This is important because when weather conditions are right, phytoplankton burst into active growth, an occurance also known as algal blooms or plumes. There is evidence to suggest that the blooms provide the copepods (and therefore the bacteria) with a feast that triggers rapid copepod and bacterial expansion and cholera epidemics.

Significantly, in terms of prevention, these blooms can be detected by satellites.

With this understanding of cholera's ecology, scientists have found a new tool in the battle against the disease: they can use satellite imaging.

"Although V. cholerae cannot be detected in any state by remote sensing techniques, remote sensing has been used successfully to quantify phytoplankton concentrations in the open oceans," Colwell writes. "The tight linking of zooplankton and V. cholerae indicates remote sensing will be useful in tracking V. cholerae associated with plankton plumes in coastal areas and major rivers where cholera is known to be endemic, i.e., the plume of the Ganges."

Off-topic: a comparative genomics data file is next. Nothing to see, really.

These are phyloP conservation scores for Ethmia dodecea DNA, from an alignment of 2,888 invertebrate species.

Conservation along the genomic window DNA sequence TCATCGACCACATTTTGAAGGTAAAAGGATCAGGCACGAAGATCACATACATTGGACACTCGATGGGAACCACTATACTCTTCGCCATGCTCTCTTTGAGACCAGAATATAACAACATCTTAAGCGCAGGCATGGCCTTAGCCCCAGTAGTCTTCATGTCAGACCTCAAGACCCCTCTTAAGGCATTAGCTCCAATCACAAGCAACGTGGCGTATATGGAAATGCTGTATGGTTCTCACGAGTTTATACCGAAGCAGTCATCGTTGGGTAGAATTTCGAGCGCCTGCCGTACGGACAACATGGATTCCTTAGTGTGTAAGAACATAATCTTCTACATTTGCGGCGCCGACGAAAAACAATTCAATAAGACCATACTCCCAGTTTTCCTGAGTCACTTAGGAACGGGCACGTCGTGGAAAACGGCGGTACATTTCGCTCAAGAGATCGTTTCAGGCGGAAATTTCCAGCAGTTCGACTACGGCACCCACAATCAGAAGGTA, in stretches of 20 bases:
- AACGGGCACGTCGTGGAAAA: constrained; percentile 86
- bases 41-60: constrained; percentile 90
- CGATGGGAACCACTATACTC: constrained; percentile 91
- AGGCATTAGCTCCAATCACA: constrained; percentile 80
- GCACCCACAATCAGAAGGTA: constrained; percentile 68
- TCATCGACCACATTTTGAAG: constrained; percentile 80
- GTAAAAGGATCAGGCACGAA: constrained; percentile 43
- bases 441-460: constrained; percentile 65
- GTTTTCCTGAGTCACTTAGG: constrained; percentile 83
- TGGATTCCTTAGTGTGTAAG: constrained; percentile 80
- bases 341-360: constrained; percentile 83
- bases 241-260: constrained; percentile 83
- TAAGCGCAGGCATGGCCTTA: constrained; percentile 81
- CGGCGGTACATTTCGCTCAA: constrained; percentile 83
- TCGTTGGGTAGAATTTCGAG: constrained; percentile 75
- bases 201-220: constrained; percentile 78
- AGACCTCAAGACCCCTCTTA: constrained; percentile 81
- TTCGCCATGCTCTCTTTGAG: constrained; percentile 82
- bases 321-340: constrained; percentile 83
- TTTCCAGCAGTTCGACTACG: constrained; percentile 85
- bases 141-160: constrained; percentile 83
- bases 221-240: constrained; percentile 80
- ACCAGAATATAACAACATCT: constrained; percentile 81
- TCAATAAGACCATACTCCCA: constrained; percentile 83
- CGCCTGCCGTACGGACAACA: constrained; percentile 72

The plan, says Colwell, is to use joint NSF, NIH and NASA funding to track the plumes and continue to test them for cholera. The work is especially crucial in warm areas where global change may increase the number and size of these algal blooms.

The use of satellite data is just getting started, but eventually, Colwell expects it will help provide a warning system. Residents who know a plume is moving toward their water supply will have a chance to take precautions such as finding another water source, using filtration, or adding chlorine.

The warning system won't kill cholera. It won't even stop every epidemic, since some bacteria probably by-pass the copepod transport and use other, less studied methods. But by developing a warning system, scientists may have time to catch up with an ancient scourge of the earth before it wreaks full effect of its killer capacity.